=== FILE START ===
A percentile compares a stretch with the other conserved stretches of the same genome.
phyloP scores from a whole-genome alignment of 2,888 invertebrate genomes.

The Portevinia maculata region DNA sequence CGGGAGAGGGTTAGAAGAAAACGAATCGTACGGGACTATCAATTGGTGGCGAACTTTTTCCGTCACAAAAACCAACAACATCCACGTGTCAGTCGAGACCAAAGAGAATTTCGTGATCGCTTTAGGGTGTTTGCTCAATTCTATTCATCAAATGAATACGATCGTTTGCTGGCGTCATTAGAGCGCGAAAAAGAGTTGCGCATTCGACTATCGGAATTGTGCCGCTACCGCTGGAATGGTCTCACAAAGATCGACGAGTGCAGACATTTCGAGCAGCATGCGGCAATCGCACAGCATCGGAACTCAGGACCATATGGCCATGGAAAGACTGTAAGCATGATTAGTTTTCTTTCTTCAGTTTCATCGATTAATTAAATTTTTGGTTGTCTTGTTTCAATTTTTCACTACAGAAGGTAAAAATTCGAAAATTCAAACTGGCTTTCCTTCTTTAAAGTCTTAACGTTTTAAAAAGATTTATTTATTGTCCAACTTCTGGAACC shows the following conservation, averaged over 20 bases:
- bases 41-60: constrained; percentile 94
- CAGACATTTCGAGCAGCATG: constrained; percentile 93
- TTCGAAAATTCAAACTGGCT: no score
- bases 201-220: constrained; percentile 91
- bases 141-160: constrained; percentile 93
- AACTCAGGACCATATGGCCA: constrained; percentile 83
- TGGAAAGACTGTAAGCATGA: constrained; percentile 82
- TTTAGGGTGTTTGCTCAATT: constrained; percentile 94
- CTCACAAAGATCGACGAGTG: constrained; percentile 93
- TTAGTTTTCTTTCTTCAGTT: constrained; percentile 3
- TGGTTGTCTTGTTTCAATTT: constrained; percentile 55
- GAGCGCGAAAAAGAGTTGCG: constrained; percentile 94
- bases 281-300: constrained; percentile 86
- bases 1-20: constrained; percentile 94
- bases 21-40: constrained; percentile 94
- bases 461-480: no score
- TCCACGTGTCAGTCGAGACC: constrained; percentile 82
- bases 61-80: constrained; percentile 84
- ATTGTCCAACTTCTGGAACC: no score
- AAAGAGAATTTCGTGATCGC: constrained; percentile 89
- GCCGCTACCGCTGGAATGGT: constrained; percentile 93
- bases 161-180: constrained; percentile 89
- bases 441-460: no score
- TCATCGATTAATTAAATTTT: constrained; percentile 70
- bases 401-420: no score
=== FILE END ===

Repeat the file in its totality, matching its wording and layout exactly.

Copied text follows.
A percentile compares a stretch with the other conserved stretches of the same genome.
phyloP scores from a whole-genome alignment of 2,888 invertebrate genomes.

The Portevinia maculata region DNA sequence CGGGAGAGGGTTAGAAGAAAACGAATCGTACGGGACTATCAATTGGTGGCGAACTTTTTCCGTCACAAAAACCAACAACATCCACGTGTCAGTCGAGACCAAAGAGAATTTCGTGATCGCTTTAGGGTGTTTGCTCAATTCTATTCATCAAATGAATACGATCGTTTGCTGGCGTCATTAGAGCGCGAAAAAGAGTTGCGCATTCGACTATCGGAATTGTGCCGCTACCGCTGGAATGGTCTCACAAAGATCGACGAGTGCAGACATTTCGAGCAGCATGCGGCAATCGCACAGCATCGGAACTCAGGACCATATGGCCATGGAAAGACTGTAAGCATGATTAGTTTTCTTTCTTCAGTTTCATCGATTAATTAAATTTTTGGTTGTCTTGTTTCAATTTTTCACTACAGAAGGTAAAAATTCGAAAATTCAAACTGGCTTTCCTTCTTTAAAGTCTTAACGTTTTAAAAAGATTTATTTATTGTCCAACTTCTGGAACC shows the following conservation, averaged over 20 bases:
- bases 41-60: constrained; percentile 94
- CAGACATTTCGAGCAGCATG: constrained; percentile 93
- TTCGAAAATTCAAACTGGCT: no score
- bases 201-220: constrained; percentile 91
- bases 141-160: constrained; percentile 93
- AACTCAGGACCATATGGCCA: constrained; percentile 83
- TGGAAAGACTGTAAGCATGA: constrained; percentile 82
- TTTAGGGTGTTTGCTCAATT: constrained; percentile 94
- CTCACAAAGATCGACGAGTG: constrained; percentile 93
- TTAGTTTTCTTTCTTCAGTT: constrained; percentile 3
- TGGTTGTCTTGTTTCAATTT: constrained; percentile 55
- GAGCGCGAAAAAGAGTTGCG: constrained; percentile 94
- bases 281-300: constrained; percentile 86
- bases 1-20: constrained; percentile 94
- bases 21-40: constrained; percentile 94
- bases 461-480: no score
- TCCACGTGTCAGTCGAGACC: constrained; percentile 82
- bases 61-80: constrained; percentile 84
- ATTGTCCAACTTCTGGAACC: no score
- AAAGAGAATTTCGTGATCGC: constrained; percentile 89
- GCCGCTACCGCTGGAATGGT: constrained; percentile 93
- bases 161-180: constrained; percentile 89
- bases 441-460: no score
- TCATCGATTAATTAAATTTT: constrained; percentile 70
- bases 401-420: no score